The Jakarta Post
Trans Merapi Community Radio, situated just 4 kilometers from Mt. Merapi. (JP/Stefanus Ajie)
The faint sound of dangdut koplo songs can be heard from an audio set in a small room belonging to Sukiman Mohtar Pramono in Deles village, situated on the slopes of Mount Merapi, Klaten, Central Java.
The songs are transmitted on the frequency of 107.9 FM to the villages around Deles.
On this particular afternoon, Diemas Retho, a sand miner on Merapi, was the broadcaster.
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While playing a number of songs favored by the villagers, Diemas said hello to his listeners and shared information on his village as well as on Mt. Merapi, which has seen several eruptions lately.
Diemas is one of the dozens of Deles villagers volunteering at Trans Merapi Community Radio. Its main function is to share news on Mt. Merapi, which is situated just 4 kilometers from the village.
Broadcaster Diemas Retho, who also works as sand miner on Merapi. (JP/Stefanus Ajie)
“When there’s no fog, the top of Merapi can be seen clearly from our broadcasting room. That way, we can monitor the mountain’s activities and broadcast them to the nearby residents,” said Diemas.
“Though we can’t help feeling anxious during broadcasting and at the same time watching Merapi erupt, the residents here are well trained in emergency situations,” he added.
Along with monitoring by the volunteers, the radio station also receives information from the Merapi Monitoring Post and the Research and Technological Development for Geological Disaster Agency (BPPTKG). It also collaborates with the Magelang Disaster Mitigation Agency (BPBD).
Sukiman Mohtar Pratomo (in grey shirt) is the head of the radio station. He can be seen here coordinating with the Magelang Disaster Mitigation Agency on the latest updates on Mount Merapi eruptions. (JP/Stefanus Ajie)
Founded in 2001, the radio station is relied on by villagers living around Merapi for news on the mountain.
It began as volunteer organization Mount Merapi Community Club (PASAG Merapi) following Merapi’s eruption in 1994. Realizing how important it was to share credible information quickly with the public during eruptions, residents of Deles village set up a community radio.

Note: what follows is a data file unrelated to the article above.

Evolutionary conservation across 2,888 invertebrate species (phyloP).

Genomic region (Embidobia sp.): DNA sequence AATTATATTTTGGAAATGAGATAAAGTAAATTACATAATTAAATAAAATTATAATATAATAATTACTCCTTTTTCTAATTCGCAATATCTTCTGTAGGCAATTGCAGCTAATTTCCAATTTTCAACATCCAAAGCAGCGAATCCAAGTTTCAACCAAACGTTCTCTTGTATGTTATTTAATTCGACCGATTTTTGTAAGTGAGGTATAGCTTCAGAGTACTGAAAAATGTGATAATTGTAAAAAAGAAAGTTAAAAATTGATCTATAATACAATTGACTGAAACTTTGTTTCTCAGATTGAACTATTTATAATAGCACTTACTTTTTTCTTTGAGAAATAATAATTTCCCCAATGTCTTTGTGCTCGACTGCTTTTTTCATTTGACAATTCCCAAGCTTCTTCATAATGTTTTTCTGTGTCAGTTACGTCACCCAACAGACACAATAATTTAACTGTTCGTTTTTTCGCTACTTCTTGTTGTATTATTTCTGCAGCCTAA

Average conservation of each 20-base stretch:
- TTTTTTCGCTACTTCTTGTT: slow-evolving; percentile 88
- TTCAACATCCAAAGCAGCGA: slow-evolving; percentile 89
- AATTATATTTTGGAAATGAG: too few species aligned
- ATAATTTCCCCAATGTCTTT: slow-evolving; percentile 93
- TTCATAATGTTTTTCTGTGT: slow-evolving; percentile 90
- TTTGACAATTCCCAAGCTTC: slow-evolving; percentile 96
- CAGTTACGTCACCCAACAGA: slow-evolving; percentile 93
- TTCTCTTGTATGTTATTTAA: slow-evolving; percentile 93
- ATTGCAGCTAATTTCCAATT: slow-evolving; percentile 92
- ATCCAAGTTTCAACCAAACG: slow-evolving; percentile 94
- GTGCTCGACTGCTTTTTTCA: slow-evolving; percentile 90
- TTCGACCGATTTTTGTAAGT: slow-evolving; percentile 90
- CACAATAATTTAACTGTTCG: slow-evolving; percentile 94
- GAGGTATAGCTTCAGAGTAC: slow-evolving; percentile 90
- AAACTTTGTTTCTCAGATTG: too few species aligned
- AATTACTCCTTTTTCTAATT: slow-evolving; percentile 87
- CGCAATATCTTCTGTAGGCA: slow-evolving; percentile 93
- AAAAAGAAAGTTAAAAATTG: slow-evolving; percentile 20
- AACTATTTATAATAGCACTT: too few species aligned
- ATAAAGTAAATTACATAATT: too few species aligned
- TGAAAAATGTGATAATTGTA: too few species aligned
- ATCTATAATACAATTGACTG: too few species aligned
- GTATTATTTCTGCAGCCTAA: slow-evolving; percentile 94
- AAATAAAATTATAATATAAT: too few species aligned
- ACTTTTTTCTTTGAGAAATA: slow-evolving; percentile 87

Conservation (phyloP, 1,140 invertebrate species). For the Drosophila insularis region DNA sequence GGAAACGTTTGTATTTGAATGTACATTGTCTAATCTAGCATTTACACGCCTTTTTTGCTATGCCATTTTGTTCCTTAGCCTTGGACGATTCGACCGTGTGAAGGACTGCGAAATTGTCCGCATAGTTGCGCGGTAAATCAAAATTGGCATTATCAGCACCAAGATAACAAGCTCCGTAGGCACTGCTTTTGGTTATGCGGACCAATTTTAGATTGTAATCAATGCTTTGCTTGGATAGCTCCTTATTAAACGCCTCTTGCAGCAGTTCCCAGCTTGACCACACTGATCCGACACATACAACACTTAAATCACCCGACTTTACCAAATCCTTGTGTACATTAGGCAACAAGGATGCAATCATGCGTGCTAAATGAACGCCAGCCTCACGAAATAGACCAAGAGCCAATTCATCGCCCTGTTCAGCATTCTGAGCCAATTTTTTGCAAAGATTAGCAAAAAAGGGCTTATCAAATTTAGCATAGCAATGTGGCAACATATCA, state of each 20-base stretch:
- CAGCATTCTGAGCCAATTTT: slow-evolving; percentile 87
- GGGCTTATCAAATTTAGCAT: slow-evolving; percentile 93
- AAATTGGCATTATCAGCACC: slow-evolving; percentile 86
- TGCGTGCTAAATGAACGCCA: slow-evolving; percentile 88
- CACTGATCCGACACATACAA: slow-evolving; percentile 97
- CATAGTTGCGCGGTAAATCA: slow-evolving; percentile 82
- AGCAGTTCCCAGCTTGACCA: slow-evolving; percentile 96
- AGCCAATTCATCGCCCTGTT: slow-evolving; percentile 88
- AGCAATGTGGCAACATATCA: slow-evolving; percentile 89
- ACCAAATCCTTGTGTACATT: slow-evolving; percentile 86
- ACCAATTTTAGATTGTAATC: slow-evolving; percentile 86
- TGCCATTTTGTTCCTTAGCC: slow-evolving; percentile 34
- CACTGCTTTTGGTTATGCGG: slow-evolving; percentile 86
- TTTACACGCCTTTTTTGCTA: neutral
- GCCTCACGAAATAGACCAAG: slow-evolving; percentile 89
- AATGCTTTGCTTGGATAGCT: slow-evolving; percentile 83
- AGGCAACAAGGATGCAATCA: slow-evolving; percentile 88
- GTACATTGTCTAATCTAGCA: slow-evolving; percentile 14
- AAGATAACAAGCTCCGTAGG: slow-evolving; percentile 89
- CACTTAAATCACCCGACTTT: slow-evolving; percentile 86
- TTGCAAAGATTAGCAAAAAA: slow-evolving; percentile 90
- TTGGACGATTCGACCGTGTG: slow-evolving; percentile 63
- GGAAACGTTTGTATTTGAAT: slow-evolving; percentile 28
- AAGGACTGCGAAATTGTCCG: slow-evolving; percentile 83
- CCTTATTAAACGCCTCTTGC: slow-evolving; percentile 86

Radio was deemed perfect as not all residents were familiar with online media, along with poor internet signals in the area. Radio was seen as a more populist and familiar medium in the residents’ lives as they listened to radios while doing daily activities at home or in their fields.
Trans Merapi Community Radio now reaches around 10,000 listeners across Kemalang, Manisrenggo and Cangkringan districts.
Sukiman Mohtar Pratomo, leader of Trans Merapi Community Radio, said, “The phreatic eruptions that have been going on have alerted the people. But with credible and updated information through the radio station, they can still go on with their lives as usual.”
To further expand the information network, Sukiman and other volunteers have developed the radio station into other formats, including a number of social media accounts.
When there’s no Merapi news to be shared, the radio stays on the air with information on farming, news about villagers’ activities and forms of entertainment.
Sukiman said, “The radio’s function as an entertainment medium is crucial. If it fails to entertain, no one will listen. If no one will listen, how else would news about Merapi reach the public?”
Along with dangdut koplo songs, listeners can enjoy other traditional art forms such as uyon-uyon (traditional Javanese songs), keroncong music (Portuguese-tinged pop), ketoprak (traditional Javanese dramas) and langgam karawitan (Javanese gamelan music). (wng)